There is a document at the center of Secrets, a novel by acclaimed Somali author Nuruddin Farah. It first appears as part of a childhood prank, albeit a serious one. Then it disappears for long stretches of the story.
Later, when it reappears, it changes the life of the book's protagonist, Kalaman.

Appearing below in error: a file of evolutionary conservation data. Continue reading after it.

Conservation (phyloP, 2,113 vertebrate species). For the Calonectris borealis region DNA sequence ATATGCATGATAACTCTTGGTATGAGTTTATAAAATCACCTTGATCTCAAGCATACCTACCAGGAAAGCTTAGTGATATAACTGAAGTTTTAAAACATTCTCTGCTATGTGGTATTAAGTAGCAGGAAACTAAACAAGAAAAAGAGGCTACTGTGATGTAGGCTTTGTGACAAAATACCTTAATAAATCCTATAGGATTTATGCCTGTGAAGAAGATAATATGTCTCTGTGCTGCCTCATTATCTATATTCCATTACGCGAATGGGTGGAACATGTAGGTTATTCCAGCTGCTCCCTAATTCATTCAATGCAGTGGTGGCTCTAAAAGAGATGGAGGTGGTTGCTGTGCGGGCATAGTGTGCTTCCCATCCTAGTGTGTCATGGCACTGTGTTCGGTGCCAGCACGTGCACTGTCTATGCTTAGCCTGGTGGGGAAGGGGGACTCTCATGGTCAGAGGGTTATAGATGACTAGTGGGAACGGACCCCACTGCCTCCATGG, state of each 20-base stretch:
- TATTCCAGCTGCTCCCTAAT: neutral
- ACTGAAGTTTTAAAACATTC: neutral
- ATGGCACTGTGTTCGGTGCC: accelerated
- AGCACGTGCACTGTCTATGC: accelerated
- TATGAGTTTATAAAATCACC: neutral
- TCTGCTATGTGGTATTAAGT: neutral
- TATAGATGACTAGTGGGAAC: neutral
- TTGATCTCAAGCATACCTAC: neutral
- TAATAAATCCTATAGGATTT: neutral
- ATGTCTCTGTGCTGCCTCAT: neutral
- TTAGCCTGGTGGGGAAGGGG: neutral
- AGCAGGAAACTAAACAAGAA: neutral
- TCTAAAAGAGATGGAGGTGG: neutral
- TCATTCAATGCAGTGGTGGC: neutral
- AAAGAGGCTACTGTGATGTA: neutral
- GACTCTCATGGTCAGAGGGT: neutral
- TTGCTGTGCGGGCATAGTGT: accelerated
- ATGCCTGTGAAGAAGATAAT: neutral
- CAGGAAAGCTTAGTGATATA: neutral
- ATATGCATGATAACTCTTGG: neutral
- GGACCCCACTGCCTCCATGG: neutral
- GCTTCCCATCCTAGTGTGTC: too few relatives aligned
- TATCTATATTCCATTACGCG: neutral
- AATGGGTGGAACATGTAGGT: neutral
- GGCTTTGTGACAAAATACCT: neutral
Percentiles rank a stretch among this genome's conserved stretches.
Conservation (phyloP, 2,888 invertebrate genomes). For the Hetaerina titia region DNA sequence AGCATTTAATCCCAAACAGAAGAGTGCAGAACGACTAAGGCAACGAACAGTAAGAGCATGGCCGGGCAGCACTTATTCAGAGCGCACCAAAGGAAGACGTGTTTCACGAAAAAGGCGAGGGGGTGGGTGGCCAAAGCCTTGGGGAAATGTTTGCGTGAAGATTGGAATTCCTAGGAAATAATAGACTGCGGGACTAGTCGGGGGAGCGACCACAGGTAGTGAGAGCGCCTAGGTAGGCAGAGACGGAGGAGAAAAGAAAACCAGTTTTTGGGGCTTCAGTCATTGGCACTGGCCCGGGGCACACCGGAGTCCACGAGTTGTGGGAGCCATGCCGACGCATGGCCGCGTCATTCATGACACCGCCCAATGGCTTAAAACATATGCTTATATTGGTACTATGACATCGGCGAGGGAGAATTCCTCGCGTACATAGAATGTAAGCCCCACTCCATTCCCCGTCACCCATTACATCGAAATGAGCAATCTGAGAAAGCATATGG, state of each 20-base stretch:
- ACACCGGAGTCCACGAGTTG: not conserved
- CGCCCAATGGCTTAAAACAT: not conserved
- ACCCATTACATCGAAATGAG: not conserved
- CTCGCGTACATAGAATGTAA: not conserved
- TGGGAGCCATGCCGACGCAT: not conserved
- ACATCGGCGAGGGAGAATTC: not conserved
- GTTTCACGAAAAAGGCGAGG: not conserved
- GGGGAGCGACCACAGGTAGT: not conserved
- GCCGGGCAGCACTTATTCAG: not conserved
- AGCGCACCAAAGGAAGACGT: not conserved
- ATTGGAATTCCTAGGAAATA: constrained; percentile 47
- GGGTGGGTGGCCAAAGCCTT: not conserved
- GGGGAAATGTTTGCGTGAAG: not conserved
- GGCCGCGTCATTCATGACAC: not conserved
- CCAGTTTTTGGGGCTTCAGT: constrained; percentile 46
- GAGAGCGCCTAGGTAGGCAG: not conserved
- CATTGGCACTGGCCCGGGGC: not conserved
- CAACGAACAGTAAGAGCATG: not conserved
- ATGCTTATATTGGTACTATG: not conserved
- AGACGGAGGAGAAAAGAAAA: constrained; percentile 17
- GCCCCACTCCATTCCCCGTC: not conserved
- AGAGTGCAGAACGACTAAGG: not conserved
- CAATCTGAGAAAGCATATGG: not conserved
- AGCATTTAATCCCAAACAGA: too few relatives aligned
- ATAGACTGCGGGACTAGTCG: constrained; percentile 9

The story of Kalaman and his old flame Sholoongo is told primarily by him in the first person, although we get parts of it from the points of view of his lover, his mother and his grandfather. In the background of it all beats the outbreak of Somalia's bitter civil war:
I can't bear the thought of generalizing. I am a person, a clan is a mob. Talk to me, sell me things, I am reasonable. Clans are not.